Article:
Insurance company profits are driving up your insurance rates. Insurers make record profits, even as the number of suits plummets, yet your rates do not go down.
The costs of lawsuits are a "tax" on all Americans.
The "studies" that support this statement are funded by big oil, drug, tobacco, and insurance companies, the very entities that benefit from a reduction in lawsuits. There is no factual or scientific basis for this claim, or even a reasonable explanation of how making a wrongdoer pay for his wrongs qualifies as a "tax" on anyone.
People complaining about lawsuits do so because they have a financial or political interest in the issue. Insurance companies do not make money by paying claims. Large corporations want the harm they cause to go uncompensated. Politicians find it easier to blame the victim than to address the underlying problems. The only people harmed by the reduction in lawsuits are those victimized by intentional or negligent acts who are being denied any recourse.
Multivitamins are big business, with the amount sold increasing by $1 billion between 2003 and 2008. The number of choices available is also increasing--for children, seniors, and women. But how can you choose the right one for you?
The good news is that almost any multivitamin you pick will contain the vitamins and minerals advertised and will be free of harmful levels of contaminants. According to a recent test done by Consumer Reports, all but one vitamin of the 21 vitamins that were tested met the claims made on the label. Store brands (which are often far less expensive) did as well in the test as name brands.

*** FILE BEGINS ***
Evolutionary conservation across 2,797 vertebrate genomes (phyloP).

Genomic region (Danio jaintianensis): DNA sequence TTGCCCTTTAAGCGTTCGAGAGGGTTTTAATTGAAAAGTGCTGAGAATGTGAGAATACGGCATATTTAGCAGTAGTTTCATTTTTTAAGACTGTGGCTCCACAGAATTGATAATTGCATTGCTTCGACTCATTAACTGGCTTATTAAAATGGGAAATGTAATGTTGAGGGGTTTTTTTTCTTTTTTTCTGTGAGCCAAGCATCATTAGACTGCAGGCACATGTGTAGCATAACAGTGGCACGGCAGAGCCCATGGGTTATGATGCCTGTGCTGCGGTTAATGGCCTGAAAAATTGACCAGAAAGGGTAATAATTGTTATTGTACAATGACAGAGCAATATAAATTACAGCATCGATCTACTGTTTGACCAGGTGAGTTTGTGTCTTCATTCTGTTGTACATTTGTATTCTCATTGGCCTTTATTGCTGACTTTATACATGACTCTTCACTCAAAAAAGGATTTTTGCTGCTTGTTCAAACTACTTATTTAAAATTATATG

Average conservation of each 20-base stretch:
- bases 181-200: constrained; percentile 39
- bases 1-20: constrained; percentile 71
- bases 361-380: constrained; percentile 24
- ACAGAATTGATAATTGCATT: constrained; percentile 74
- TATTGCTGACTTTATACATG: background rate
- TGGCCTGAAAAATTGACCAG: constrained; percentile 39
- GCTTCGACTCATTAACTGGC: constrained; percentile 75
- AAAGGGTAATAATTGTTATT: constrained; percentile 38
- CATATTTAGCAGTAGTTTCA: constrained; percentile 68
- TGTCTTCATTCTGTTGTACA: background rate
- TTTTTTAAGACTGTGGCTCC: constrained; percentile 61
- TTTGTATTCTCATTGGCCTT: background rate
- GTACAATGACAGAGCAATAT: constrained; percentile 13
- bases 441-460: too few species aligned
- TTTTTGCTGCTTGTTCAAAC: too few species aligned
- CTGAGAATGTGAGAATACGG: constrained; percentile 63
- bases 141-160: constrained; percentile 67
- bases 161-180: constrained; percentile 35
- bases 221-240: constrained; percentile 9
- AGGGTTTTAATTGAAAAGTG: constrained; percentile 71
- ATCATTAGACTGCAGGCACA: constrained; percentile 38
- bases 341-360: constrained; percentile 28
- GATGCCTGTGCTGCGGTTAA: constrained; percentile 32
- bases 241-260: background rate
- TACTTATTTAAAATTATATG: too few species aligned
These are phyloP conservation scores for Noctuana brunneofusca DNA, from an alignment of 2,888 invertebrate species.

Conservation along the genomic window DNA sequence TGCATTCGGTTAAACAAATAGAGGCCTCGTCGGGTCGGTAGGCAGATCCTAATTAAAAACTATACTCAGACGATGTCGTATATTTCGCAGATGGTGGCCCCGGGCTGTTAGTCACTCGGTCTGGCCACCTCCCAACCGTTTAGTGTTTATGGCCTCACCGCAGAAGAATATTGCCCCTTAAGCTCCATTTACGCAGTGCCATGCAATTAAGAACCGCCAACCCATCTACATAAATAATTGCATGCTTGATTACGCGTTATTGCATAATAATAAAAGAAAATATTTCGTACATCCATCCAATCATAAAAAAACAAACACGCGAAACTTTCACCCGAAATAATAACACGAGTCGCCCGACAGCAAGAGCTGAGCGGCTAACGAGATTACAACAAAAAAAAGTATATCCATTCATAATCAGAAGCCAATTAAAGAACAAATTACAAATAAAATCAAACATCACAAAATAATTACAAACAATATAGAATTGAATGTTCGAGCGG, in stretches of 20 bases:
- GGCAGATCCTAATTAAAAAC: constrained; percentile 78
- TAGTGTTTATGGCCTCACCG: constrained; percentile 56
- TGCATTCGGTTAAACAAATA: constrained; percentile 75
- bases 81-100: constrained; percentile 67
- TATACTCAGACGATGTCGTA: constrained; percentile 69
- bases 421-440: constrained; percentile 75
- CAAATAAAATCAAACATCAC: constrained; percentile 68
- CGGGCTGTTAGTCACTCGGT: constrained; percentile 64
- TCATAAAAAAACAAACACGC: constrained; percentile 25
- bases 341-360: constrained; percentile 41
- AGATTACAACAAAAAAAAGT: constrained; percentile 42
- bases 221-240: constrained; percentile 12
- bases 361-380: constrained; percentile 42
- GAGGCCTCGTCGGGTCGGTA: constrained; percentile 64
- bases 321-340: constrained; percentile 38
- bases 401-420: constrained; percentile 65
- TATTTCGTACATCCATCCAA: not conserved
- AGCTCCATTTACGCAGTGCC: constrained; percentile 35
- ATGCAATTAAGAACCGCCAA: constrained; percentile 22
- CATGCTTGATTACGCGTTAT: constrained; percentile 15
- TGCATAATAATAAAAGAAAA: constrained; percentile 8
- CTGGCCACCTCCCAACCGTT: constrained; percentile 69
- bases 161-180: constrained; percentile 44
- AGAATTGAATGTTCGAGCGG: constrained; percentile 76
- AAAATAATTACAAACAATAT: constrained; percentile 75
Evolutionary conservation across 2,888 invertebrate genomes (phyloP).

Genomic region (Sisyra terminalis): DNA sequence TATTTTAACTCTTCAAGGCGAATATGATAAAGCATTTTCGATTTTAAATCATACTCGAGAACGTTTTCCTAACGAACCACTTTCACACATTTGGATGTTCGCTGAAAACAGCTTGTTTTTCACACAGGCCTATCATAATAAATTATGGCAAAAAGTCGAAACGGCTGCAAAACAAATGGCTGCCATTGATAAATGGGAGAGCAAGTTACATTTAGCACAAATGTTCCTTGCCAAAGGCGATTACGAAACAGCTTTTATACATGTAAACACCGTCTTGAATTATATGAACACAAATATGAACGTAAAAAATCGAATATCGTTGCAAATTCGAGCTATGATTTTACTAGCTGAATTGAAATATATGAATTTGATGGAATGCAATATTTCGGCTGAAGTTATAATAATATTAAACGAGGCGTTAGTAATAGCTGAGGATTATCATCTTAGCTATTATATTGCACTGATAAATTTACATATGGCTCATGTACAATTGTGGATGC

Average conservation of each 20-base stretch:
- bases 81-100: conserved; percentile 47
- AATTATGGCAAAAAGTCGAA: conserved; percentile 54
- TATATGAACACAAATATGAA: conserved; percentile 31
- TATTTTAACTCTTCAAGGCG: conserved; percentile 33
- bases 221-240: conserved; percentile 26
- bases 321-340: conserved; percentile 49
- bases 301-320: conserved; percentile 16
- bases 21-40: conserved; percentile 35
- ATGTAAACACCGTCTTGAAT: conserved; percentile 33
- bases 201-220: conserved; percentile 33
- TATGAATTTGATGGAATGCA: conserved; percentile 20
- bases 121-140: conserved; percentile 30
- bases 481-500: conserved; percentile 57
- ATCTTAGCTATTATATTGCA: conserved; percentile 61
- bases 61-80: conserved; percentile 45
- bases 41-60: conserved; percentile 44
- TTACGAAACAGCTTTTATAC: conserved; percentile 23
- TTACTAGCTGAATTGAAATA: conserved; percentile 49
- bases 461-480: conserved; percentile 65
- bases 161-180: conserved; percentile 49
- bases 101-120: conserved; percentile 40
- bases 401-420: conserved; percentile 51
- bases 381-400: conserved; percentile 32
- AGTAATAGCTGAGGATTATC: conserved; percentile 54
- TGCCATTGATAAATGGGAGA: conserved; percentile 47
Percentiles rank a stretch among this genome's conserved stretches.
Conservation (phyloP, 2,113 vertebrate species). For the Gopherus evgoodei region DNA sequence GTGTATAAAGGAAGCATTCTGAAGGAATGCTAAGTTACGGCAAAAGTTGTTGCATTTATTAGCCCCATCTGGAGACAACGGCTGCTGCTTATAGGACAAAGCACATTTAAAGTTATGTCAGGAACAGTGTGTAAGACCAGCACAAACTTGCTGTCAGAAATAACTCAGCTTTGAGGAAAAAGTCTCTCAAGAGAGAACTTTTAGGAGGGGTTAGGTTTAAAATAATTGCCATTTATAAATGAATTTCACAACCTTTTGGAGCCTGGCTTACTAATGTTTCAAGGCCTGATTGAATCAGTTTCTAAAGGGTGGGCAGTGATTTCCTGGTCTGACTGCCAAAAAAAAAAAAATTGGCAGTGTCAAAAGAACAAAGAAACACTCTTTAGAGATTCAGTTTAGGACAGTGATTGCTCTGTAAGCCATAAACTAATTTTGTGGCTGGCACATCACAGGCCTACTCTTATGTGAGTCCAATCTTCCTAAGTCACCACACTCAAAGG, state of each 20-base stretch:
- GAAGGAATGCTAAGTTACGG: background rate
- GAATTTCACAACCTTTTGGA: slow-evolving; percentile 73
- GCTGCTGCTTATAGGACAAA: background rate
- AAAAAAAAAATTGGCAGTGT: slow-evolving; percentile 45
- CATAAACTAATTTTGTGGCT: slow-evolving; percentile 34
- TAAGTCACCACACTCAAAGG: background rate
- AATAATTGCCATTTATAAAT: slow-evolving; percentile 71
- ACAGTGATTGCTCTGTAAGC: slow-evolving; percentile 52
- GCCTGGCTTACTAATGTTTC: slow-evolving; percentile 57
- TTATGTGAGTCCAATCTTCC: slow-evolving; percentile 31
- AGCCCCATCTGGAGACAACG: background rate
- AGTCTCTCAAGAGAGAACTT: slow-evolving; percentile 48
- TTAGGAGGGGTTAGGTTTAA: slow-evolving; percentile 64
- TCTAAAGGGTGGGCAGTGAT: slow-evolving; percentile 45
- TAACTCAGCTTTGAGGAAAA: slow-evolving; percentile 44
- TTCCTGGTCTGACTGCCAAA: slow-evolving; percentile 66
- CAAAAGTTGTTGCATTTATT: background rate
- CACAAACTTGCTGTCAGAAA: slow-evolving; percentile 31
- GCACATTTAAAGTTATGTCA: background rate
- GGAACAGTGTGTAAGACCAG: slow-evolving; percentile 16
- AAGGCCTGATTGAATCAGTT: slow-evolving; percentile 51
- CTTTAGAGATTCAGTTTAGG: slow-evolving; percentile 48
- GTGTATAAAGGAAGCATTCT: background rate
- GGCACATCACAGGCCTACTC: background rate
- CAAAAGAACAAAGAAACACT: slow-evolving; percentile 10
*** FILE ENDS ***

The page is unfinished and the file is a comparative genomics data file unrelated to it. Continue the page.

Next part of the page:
In choosing a vitamin, experts have some commonsense recommendations. Avoid pills with megadoses of a particular vitamin--100% of your recommended daily allowance is enough, and huge doses can do more harm than good.
To ensure that you have chosen the vitamin mix best for you, take a vitamin intended for your age and gender. You should ignore claims about the benefits of ingredients other than vitamins--such claims are usually not backed up by any scientific evidence.
Do you really need to take a multivitamin? Despite their popularity, there is little evidence that multivitamins actually improve the health of most people. Studies have failed to show that taking a vitamin pill daily reduces the chance that you will get ill or contract a disease, or that it increases your chances of living longer. However, some people should take multivitamins, including pregnant women, people on limited diets, or those who have a condition (such as diabetes) that can interfere with the absorption of nutrients.
"Pill mills" are medical clinics that prescribe powerful drugs for medical problems such as pain management, often without any legitimate medical need. A recent verdict in a case involving a pill mill demonstrates that juries are willing to hold such clinics accountable for the harm they cause.